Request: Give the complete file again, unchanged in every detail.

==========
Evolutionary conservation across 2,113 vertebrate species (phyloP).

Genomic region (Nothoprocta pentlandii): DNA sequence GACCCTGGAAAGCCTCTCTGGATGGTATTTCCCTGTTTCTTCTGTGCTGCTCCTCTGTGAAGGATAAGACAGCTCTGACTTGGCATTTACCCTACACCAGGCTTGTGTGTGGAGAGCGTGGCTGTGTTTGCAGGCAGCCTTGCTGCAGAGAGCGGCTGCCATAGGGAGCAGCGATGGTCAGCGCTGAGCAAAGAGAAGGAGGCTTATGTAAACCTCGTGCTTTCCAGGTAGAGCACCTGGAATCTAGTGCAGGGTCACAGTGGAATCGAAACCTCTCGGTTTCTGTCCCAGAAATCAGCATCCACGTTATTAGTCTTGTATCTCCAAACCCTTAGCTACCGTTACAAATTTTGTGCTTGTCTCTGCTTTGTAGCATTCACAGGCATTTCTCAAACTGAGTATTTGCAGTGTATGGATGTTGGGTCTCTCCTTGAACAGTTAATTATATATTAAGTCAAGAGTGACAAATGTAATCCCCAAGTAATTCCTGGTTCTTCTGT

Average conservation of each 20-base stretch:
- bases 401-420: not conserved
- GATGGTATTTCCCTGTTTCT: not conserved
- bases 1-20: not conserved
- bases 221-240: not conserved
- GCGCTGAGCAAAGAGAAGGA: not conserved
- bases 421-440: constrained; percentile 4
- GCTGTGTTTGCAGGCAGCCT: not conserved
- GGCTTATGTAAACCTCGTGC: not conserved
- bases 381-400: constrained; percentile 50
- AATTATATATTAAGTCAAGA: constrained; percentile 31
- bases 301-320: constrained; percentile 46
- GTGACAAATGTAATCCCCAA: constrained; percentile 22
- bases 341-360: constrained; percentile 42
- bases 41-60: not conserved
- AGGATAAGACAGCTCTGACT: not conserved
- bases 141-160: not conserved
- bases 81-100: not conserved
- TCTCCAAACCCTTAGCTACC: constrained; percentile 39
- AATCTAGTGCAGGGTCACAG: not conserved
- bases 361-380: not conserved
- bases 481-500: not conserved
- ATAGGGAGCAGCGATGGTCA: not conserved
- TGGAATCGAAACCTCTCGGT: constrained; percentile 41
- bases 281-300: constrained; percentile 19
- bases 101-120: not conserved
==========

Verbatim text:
Evolutionary conservation across 2,113 vertebrate species (phyloP).

Genomic region (Nothoprocta pentlandii): DNA sequence GACCCTGGAAAGCCTCTCTGGATGGTATTTCCCTGTTTCTTCTGTGCTGCTCCTCTGTGAAGGATAAGACAGCTCTGACTTGGCATTTACCCTACACCAGGCTTGTGTGTGGAGAGCGTGGCTGTGTTTGCAGGCAGCCTTGCTGCAGAGAGCGGCTGCCATAGGGAGCAGCGATGGTCAGCGCTGAGCAAAGAGAAGGAGGCTTATGTAAACCTCGTGCTTTCCAGGTAGAGCACCTGGAATCTAGTGCAGGGTCACAGTGGAATCGAAACCTCTCGGTTTCTGTCCCAGAAATCAGCATCCACGTTATTAGTCTTGTATCTCCAAACCCTTAGCTACCGTTACAAATTTTGTGCTTGTCTCTGCTTTGTAGCATTCACAGGCATTTCTCAAACTGAGTATTTGCAGTGTATGGATGTTGGGTCTCTCCTTGAACAGTTAATTATATATTAAGTCAAGAGTGACAAATGTAATCCCCAAGTAATTCCTGGTTCTTCTGT

Average conservation of each 20-base stretch:
- bases 401-420: not conserved
- GATGGTATTTCCCTGTTTCT: not conserved
- bases 1-20: not conserved
- bases 221-240: not conserved
- GCGCTGAGCAAAGAGAAGGA: not conserved
- bases 421-440: constrained; percentile 4
- GCTGTGTTTGCAGGCAGCCT: not conserved
- GGCTTATGTAAACCTCGTGC: not conserved
- bases 381-400: constrained; percentile 50
- AATTATATATTAAGTCAAGA: constrained; percentile 31
- bases 301-320: constrained; percentile 46
- GTGACAAATGTAATCCCCAA: constrained; percentile 22
- bases 341-360: constrained; percentile 42
- bases 41-60: not conserved
- AGGATAAGACAGCTCTGACT: not conserved
- bases 141-160: not conserved
- bases 81-100: not conserved
- TCTCCAAACCCTTAGCTACC: constrained; percentile 39
- AATCTAGTGCAGGGTCACAG: not conserved
- bases 361-380: not conserved
- bases 481-500: not conserved
- ATAGGGAGCAGCGATGGTCA: not conserved
- TGGAATCGAAACCTCTCGGT: constrained; percentile 41
- bases 281-300: constrained; percentile 19
- bases 101-120: not conserved